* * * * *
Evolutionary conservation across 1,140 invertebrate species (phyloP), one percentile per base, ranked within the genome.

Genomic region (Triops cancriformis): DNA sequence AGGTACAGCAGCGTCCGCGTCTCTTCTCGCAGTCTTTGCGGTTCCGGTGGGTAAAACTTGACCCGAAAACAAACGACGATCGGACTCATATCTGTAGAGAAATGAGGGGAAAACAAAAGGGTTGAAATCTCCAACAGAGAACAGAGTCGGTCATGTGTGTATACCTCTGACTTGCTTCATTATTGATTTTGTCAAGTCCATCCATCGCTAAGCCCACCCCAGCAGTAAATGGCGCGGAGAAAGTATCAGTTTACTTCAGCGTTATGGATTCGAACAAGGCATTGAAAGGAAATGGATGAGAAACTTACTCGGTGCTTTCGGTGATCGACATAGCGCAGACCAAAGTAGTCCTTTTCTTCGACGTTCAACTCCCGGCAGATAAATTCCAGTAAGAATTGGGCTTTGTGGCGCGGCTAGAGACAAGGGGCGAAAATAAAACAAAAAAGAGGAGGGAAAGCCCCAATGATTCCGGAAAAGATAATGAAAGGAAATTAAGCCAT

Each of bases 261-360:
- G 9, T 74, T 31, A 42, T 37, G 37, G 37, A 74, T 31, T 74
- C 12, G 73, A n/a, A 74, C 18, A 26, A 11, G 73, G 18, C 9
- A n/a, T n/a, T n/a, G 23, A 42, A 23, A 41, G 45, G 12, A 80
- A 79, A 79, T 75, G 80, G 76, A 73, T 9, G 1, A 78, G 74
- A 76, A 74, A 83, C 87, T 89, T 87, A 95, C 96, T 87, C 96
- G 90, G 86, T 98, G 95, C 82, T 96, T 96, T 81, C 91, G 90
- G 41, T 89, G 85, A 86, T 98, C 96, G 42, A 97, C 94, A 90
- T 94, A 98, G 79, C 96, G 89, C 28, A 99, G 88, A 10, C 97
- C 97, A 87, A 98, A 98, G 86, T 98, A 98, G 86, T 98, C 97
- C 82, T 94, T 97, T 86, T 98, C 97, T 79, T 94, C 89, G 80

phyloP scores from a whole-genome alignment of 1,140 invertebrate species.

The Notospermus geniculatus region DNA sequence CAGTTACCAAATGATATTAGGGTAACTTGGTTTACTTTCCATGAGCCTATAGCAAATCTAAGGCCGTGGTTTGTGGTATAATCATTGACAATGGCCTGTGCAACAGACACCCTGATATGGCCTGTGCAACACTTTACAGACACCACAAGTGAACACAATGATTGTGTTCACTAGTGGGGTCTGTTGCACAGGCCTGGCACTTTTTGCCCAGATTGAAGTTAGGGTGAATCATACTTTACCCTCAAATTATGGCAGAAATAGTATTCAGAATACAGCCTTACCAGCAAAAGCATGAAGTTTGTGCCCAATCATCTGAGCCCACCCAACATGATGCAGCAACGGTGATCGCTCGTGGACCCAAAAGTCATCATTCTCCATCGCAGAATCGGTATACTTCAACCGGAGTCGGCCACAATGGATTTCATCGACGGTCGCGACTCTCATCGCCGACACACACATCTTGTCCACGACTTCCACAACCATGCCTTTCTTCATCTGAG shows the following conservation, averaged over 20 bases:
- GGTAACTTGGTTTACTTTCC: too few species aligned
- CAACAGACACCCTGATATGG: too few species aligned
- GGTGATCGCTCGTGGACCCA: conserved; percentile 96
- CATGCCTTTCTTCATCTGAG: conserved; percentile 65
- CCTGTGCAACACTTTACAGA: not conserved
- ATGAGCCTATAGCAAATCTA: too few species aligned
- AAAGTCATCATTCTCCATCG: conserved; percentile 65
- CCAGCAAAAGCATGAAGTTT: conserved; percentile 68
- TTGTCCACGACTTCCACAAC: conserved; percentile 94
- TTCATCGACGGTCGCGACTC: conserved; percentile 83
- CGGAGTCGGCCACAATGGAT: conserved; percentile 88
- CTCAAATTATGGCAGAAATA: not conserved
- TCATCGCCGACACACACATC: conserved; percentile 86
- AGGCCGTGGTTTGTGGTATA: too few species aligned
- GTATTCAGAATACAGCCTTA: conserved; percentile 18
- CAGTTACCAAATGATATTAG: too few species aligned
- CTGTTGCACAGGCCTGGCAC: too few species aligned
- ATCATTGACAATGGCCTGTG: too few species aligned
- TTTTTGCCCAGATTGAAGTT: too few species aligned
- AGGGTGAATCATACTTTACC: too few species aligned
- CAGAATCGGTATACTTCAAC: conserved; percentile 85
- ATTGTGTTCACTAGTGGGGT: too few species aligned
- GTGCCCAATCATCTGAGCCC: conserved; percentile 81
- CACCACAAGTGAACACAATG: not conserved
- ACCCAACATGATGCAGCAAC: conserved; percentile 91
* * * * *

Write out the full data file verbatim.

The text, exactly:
Evolutionary conservation across 1,140 invertebrate species (phyloP), one percentile per base, ranked within the genome.

Genomic region (Triops cancriformis): DNA sequence AGGTACAGCAGCGTCCGCGTCTCTTCTCGCAGTCTTTGCGGTTCCGGTGGGTAAAACTTGACCCGAAAACAAACGACGATCGGACTCATATCTGTAGAGAAATGAGGGGAAAACAAAAGGGTTGAAATCTCCAACAGAGAACAGAGTCGGTCATGTGTGTATACCTCTGACTTGCTTCATTATTGATTTTGTCAAGTCCATCCATCGCTAAGCCCACCCCAGCAGTAAATGGCGCGGAGAAAGTATCAGTTTACTTCAGCGTTATGGATTCGAACAAGGCATTGAAAGGAAATGGATGAGAAACTTACTCGGTGCTTTCGGTGATCGACATAGCGCAGACCAAAGTAGTCCTTTTCTTCGACGTTCAACTCCCGGCAGATAAATTCCAGTAAGAATTGGGCTTTGTGGCGCGGCTAGAGACAAGGGGCGAAAATAAAACAAAAAAGAGGAGGGAAAGCCCCAATGATTCCGGAAAAGATAATGAAAGGAAATTAAGCCAT

Each of bases 261-360:
- G 9, T 74, T 31, A 42, T 37, G 37, G 37, A 74, T 31, T 74
- C 12, G 73, A n/a, A 74, C 18, A 26, A 11, G 73, G 18, C 9
- A n/a, T n/a, T n/a, G 23, A 42, A 23, A 41, G 45, G 12, A 80
- A 79, A 79, T 75, G 80, G 76, A 73, T 9, G 1, A 78, G 74
- A 76, A 74, A 83, C 87, T 89, T 87, A 95, C 96, T 87, C 96
- G 90, G 86, T 98, G 95, C 82, T 96, T 96, T 81, C 91, G 90
- G 41, T 89, G 85, A 86, T 98, C 96, G 42, A 97, C 94, A 90
- T 94, A 98, G 79, C 96, G 89, C 28, A 99, G 88, A 10, C 97
- C 97, A 87, A 98, A 98, G 86, T 98, A 98, G 86, T 98, C 97
- C 82, T 94, T 97, T 86, T 98, C 97, T 79, T 94, C 89, G 80

phyloP scores from a whole-genome alignment of 1,140 invertebrate species.

The Notospermus geniculatus region DNA sequence CAGTTACCAAATGATATTAGGGTAACTTGGTTTACTTTCCATGAGCCTATAGCAAATCTAAGGCCGTGGTTTGTGGTATAATCATTGACAATGGCCTGTGCAACAGACACCCTGATATGGCCTGTGCAACACTTTACAGACACCACAAGTGAACACAATGATTGTGTTCACTAGTGGGGTCTGTTGCACAGGCCTGGCACTTTTTGCCCAGATTGAAGTTAGGGTGAATCATACTTTACCCTCAAATTATGGCAGAAATAGTATTCAGAATACAGCCTTACCAGCAAAAGCATGAAGTTTGTGCCCAATCATCTGAGCCCACCCAACATGATGCAGCAACGGTGATCGCTCGTGGACCCAAAAGTCATCATTCTCCATCGCAGAATCGGTATACTTCAACCGGAGTCGGCCACAATGGATTTCATCGACGGTCGCGACTCTCATCGCCGACACACACATCTTGTCCACGACTTCCACAACCATGCCTTTCTTCATCTGAG shows the following conservation, averaged over 20 bases:
- GGTAACTTGGTTTACTTTCC: too few species aligned
- CAACAGACACCCTGATATGG: too few species aligned
- GGTGATCGCTCGTGGACCCA: conserved; percentile 96
- CATGCCTTTCTTCATCTGAG: conserved; percentile 65
- CCTGTGCAACACTTTACAGA: not conserved
- ATGAGCCTATAGCAAATCTA: too few species aligned
- AAAGTCATCATTCTCCATCG: conserved; percentile 65
- CCAGCAAAAGCATGAAGTTT: conserved; percentile 68
- TTGTCCACGACTTCCACAAC: conserved; percentile 94
- TTCATCGACGGTCGCGACTC: conserved; percentile 83
- CGGAGTCGGCCACAATGGAT: conserved; percentile 88
- CTCAAATTATGGCAGAAATA: not conserved
- TCATCGCCGACACACACATC: conserved; percentile 86
- AGGCCGTGGTTTGTGGTATA: too few species aligned
- GTATTCAGAATACAGCCTTA: conserved; percentile 18
- CAGTTACCAAATGATATTAG: too few species aligned
- CTGTTGCACAGGCCTGGCAC: too few species aligned
- ATCATTGACAATGGCCTGTG: too few species aligned
- TTTTTGCCCAGATTGAAGTT: too few species aligned
- AGGGTGAATCATACTTTACC: too few species aligned
- CAGAATCGGTATACTTCAAC: conserved; percentile 85
- ATTGTGTTCACTAGTGGGGT: too few species aligned
- GTGCCCAATCATCTGAGCCC: conserved; percentile 81
- CACCACAAGTGAACACAATG: not conserved
- ACCCAACATGATGCAGCAAC: conserved; percentile 91